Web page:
New Announcement

The Auditory and Vestibular Research Journal has been accepted for inclusion in Scopus. See Here.


Auditory and Vestibular Research is the official scientific quarterly double blind peer-reviewed publication of Tehran University of Medical Sciences, Iran. It is supported by Iranian Association of Audiology and Iranian Society of Otolaryngology, Head and Neck Surgery.

The aim of this journal is to provide the clinicians and researchers with the major clinical and basic science contributions in audiology. AVR provides readers with latest findings in clinical, educational, experimental, pediatric, geriatric, industrial, and rehabilitative audiology and auditory and vestibular neuroscience. It accepts original research papers in the form of full-length papers, letters to the Editor, reviews, and case-reports.

This journal provides immediate open access to its content on the principle that making research freely available to the public supports a greater global exchange of knowledge.

Authors do not need to pay an article-processing charge. Also Auditory and Vestibular Research have not article submission charges. 

This journal is a member of, and subscribes to the principles of, the Committee on Publication Ethics (COPE).


Current Issue

Issue in progress
Published: 2021-02-24

Research Article(s)

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    Background and Aim: The acceptable noise level (ANL) assesses the noise that a person can tolerate during a running speech. Although it is a strong test, it has not yet become popular in clinical practice. One of the reasons is its contradictory results. Since it is a psychoacoustic test, psychological factors can affect its output. Investigation of these factors can provide more accurate results. This study aims to investigate the effects of noise and work-related fatigue on the ANL in normal-hearing people.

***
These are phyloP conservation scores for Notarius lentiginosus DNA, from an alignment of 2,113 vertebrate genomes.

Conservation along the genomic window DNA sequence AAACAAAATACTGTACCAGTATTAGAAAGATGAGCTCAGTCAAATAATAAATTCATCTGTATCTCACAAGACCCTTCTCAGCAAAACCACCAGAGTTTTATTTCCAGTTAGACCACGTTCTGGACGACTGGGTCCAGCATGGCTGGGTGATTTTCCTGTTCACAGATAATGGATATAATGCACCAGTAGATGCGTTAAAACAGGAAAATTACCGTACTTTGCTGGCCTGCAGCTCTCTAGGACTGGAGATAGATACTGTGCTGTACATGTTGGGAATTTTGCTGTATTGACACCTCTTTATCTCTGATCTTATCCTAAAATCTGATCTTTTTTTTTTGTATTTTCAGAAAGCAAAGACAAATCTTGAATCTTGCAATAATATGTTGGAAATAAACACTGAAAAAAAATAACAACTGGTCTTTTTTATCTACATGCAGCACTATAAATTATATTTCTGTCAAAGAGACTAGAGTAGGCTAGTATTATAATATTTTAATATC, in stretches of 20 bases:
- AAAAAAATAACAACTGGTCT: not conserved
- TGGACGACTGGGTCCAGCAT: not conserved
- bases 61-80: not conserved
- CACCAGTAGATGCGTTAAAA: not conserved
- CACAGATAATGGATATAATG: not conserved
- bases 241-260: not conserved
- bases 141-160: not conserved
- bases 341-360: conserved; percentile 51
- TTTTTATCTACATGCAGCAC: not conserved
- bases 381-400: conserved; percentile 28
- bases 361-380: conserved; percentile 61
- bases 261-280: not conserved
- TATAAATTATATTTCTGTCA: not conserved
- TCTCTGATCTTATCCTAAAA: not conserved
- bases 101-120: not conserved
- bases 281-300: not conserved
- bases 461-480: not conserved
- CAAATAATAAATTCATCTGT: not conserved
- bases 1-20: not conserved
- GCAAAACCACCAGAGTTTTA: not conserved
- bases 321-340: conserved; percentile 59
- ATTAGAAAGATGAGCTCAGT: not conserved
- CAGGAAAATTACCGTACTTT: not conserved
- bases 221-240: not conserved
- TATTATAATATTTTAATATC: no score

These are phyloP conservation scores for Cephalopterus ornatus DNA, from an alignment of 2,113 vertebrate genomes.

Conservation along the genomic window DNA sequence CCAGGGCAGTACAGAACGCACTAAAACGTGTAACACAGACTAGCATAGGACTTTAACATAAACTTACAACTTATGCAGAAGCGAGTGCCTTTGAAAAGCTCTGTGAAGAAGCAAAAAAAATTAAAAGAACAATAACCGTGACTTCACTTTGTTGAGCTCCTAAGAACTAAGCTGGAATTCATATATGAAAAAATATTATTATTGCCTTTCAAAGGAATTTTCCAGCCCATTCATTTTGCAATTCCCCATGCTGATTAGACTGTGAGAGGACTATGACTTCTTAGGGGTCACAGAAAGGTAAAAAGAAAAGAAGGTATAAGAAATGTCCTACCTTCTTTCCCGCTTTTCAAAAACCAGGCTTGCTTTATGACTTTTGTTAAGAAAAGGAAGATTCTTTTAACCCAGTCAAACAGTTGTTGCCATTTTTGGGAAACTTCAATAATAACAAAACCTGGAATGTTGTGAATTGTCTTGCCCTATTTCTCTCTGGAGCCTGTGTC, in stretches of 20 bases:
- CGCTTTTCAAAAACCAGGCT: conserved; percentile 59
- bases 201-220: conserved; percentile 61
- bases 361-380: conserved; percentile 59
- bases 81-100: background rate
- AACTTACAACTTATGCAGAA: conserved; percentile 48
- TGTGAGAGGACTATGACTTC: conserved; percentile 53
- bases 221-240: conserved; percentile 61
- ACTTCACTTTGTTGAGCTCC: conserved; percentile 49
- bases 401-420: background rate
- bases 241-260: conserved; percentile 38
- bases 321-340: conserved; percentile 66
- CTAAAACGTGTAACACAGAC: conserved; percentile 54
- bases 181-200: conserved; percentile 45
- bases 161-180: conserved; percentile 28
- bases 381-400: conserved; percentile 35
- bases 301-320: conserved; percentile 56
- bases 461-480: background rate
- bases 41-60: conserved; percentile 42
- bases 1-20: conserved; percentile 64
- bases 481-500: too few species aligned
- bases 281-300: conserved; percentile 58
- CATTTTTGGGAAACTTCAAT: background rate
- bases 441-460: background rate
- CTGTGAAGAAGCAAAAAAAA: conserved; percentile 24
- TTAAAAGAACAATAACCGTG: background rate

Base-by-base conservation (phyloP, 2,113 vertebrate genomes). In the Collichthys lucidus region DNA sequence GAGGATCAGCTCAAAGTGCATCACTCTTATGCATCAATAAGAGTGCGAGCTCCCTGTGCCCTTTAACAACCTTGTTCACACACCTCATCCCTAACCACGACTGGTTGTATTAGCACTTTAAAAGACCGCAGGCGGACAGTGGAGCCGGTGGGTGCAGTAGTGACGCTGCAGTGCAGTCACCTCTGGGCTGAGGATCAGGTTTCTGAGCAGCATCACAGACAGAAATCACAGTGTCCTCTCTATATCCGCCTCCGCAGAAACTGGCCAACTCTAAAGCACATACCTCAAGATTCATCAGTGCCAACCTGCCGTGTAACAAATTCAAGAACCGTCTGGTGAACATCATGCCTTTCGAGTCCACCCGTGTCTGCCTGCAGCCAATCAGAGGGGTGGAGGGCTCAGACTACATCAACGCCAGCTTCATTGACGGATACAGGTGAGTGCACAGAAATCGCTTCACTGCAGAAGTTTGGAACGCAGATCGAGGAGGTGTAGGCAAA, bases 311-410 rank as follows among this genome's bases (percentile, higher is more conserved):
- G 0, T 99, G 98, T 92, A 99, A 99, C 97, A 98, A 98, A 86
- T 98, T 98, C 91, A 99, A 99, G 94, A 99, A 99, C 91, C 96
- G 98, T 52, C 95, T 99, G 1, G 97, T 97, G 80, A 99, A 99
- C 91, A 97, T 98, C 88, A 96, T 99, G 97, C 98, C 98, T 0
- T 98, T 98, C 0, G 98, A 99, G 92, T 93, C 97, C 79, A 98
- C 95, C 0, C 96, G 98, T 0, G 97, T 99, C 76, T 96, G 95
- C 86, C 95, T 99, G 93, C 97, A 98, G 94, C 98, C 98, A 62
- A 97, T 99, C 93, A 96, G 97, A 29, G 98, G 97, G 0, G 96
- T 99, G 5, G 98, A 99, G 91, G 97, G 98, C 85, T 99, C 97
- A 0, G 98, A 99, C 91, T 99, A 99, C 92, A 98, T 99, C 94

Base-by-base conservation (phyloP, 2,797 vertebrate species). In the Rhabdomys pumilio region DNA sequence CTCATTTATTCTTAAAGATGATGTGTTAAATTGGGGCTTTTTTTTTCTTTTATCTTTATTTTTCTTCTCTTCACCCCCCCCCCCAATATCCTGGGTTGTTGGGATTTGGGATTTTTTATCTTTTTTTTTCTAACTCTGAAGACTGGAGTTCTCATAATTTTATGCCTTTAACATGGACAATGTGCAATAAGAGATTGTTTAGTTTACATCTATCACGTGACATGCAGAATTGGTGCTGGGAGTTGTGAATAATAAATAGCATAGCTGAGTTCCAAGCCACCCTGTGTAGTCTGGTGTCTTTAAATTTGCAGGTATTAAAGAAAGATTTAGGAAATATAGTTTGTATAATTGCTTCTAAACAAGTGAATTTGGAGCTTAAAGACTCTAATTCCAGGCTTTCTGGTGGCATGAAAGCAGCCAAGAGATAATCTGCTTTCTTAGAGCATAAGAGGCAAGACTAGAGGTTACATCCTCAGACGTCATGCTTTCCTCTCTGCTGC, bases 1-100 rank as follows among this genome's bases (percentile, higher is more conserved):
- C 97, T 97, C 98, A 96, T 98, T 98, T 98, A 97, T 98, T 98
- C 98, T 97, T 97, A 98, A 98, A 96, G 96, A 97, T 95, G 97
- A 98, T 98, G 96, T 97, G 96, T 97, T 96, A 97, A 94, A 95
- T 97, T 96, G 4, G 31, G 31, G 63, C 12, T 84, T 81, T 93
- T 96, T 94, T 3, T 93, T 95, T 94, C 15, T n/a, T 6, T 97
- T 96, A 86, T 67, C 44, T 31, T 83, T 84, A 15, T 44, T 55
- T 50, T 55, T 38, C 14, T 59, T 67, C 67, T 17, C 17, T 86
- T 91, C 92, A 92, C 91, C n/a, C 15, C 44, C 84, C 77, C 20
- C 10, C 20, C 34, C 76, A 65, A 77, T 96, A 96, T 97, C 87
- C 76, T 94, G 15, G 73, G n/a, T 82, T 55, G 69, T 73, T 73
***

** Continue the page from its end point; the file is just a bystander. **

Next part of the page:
Methods: Participants were the male workers in the administration (n = 26) and production (n = 26) departments of an automotive manufacturing industry in Iran. They were evaluated before and after leaving the workplace in order to determine the effects of noise exposure, fati­gue as well as their simultaneous effects on the ANL.
    Results: In both groups, the ANL showed a significant increase after work compared to its level before work, and the background noise level (BNL) was significantly decreased. There was no significant difference in the BNL between administration and production groups bef­ore work. The most comfortable level (MCL) showed no significant increase. Moreover, the MCL changes were not significantly different in the production group compared to administration group, but the BNL and ANL changes were significantly higher.
    Conclusion: Noise exposure and work-related fatigue affect the ANL. During the ANL test, earlier exposure to noise and the amount of fati­gue should be controlled.

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